Subnet Mask Cheat SheetRecords Cheat SheetGeoDNS ExplainedFree Network TroubleshooterKnowledge BasePricing CalculatorLive CDN PerformanceVideo Demos
BlogsNewsPress ReleasesIT NewsTutorials
Give us your email and we'll send you the good stuff.
Heather Oliver is a Technical Writer for Constellix and DNS Made Easy, subsidiaries of Tiggee LLC. She’s fascinated by technology and loves adding a little spark to complex topics. Want to connect? Find her on LinkedIn.
One of the most overlooked and least discussed DNS topics is how the domain name system affects email and online communication. Considering that email is a leading factor in customer acquisition and retention and a critical component for internal communication, it should be the opposite. In this resource, we’ll cover how DNS and email work together.
Any device that connects to the web uses the domain name system (DNS)—this includes computers, phones, gaming systems, smart appliances, cars—you name it. Without DNS, no one could find your website or application on the internet.
The main function of DNS is to convert domain names into IP addresses. This is how your device knows “where to go.” So in a sense, DNS is like GPS for the internet. Any time a user enters a website into their browser, a DNS lookup is initiated and the query journey begins. This involves several DNS servers that are positioned around the globe.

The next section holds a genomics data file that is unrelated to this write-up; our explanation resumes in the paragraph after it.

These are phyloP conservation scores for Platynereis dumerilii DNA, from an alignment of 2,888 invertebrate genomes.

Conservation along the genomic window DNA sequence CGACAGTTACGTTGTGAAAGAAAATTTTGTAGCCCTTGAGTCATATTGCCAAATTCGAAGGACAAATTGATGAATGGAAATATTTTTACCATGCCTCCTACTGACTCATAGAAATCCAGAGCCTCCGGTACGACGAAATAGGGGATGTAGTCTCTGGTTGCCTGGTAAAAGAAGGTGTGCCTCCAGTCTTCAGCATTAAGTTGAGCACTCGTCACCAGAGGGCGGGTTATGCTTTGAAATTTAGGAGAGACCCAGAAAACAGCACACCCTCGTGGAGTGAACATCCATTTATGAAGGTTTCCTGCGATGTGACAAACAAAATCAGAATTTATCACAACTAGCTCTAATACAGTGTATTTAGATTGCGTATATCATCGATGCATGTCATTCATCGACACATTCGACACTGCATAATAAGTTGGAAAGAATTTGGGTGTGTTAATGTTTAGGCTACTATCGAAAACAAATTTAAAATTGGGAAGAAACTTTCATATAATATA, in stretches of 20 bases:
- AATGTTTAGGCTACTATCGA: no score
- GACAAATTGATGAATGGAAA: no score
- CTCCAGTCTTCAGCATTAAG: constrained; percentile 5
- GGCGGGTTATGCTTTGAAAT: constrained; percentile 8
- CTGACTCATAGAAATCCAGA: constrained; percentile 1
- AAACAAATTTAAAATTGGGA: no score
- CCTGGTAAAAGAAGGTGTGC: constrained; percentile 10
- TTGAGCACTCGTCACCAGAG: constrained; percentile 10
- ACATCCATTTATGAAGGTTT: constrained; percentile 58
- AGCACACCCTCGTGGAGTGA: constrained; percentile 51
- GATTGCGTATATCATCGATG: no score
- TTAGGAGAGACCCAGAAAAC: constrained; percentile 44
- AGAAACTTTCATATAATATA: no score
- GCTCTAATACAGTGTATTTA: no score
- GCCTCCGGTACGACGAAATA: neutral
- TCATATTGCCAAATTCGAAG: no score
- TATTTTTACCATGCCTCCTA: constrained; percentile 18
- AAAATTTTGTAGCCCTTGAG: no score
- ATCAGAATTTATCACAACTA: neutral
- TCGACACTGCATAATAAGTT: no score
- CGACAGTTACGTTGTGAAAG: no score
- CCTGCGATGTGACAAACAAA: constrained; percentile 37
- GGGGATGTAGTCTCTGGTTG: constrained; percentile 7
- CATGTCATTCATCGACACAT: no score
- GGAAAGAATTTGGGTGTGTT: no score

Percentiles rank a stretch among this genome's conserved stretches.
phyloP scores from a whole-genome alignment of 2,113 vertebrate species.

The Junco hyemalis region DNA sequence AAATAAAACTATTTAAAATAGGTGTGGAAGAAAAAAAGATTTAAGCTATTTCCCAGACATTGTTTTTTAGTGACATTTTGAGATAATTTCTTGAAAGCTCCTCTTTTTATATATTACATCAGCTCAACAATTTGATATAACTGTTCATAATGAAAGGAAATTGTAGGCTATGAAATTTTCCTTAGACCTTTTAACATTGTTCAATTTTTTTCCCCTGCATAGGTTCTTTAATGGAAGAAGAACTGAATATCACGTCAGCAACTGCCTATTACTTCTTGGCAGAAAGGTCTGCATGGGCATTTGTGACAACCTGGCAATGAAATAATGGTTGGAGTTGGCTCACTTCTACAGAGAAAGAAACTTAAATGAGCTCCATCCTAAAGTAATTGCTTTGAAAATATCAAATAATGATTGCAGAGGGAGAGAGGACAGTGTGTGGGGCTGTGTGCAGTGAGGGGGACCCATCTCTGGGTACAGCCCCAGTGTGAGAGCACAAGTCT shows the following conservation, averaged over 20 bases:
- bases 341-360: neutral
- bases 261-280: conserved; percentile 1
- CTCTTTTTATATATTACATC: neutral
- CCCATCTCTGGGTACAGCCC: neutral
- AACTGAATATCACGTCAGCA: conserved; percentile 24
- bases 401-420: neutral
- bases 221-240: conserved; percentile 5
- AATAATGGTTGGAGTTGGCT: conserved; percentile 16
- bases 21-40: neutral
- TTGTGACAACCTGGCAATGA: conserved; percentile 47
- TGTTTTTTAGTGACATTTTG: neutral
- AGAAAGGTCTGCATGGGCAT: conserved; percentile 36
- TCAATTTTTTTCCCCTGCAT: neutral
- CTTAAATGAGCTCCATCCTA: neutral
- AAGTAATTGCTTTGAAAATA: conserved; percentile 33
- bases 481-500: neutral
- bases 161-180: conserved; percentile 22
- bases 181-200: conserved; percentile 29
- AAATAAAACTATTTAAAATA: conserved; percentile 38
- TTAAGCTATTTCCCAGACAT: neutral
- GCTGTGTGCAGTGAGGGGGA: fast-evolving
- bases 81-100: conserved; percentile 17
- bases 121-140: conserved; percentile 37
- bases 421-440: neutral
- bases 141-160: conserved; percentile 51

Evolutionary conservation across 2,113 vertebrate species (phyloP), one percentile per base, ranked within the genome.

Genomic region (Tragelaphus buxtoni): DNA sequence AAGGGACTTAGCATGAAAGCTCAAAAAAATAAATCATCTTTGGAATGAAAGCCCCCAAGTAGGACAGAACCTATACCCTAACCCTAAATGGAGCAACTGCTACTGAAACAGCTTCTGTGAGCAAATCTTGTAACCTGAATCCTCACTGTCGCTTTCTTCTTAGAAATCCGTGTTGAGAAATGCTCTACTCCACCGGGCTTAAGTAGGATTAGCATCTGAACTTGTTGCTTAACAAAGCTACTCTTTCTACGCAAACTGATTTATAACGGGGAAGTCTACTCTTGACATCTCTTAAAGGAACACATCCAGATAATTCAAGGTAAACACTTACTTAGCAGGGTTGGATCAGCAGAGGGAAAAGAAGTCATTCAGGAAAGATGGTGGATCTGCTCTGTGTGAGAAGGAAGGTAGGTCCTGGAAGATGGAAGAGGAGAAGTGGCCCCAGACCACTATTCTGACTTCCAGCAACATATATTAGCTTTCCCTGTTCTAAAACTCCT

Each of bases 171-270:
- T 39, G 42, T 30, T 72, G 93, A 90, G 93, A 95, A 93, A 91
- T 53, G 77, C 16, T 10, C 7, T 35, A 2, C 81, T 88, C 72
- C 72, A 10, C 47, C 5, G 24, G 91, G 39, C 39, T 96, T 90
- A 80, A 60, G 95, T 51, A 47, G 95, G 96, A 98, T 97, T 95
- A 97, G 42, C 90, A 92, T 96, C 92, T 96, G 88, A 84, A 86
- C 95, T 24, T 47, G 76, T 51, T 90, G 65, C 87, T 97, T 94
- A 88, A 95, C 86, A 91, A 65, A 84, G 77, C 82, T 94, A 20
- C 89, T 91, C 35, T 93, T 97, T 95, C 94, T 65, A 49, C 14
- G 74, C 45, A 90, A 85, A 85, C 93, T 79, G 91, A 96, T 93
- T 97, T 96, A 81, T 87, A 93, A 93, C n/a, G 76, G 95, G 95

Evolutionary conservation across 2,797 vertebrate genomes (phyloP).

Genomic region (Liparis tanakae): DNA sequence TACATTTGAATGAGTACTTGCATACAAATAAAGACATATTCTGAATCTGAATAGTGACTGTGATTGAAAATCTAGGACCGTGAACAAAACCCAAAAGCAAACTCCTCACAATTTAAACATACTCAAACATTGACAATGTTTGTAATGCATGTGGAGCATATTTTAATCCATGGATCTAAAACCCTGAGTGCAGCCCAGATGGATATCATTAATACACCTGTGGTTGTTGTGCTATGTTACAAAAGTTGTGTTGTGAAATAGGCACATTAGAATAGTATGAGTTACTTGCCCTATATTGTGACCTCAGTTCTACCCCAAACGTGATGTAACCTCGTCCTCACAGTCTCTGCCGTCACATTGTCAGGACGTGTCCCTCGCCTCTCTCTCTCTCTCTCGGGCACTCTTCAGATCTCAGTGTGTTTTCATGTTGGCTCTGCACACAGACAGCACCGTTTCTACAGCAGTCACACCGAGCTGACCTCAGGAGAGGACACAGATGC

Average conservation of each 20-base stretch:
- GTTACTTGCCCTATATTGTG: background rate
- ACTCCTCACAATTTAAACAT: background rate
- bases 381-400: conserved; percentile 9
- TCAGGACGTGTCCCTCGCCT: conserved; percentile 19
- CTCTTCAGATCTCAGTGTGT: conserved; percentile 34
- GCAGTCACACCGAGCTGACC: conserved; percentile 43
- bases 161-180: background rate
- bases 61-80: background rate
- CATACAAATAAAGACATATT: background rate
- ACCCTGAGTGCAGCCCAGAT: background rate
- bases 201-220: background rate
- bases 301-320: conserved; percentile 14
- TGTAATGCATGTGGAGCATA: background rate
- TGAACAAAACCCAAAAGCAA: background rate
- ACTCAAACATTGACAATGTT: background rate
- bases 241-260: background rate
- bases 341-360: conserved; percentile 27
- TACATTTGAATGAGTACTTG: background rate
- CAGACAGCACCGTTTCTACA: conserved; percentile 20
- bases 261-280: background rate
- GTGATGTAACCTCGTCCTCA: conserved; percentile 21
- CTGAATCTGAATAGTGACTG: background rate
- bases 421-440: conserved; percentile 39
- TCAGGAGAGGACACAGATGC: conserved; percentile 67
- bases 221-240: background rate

There are numerous factors that affect a query journey, but in most cases, the lookup process begins with a recursive resolver and ends with the authoritative nameserver for the requested website or application. The authoritative server always holds the most up-to-date DNS information, and thus, provides the final answer for web requests.
Tip: Check out our Authoritative and Recursive DNS: What’s the Difference blog for a deeper dive into the DNS process.
In the above crash course, you learned the basics of DNS. Now let’s add email to the mix. Every email sent also generates a DNS lookup. And just like a domain name, each email address needs to map to an IP address. Otherwise, mail servers wouldn’t know where to deliver the “package.”
Emails follow the same format regardless of the email host. They always include a user name or ID and a domain name:
User ID at domain name = email@example.com
This format tells mail servers who and where the email should be delivered to. Without DNS, email couldn’t function properly, which would be catastrophic for organizations that rely heavily on online correspondence.
But that’s not all.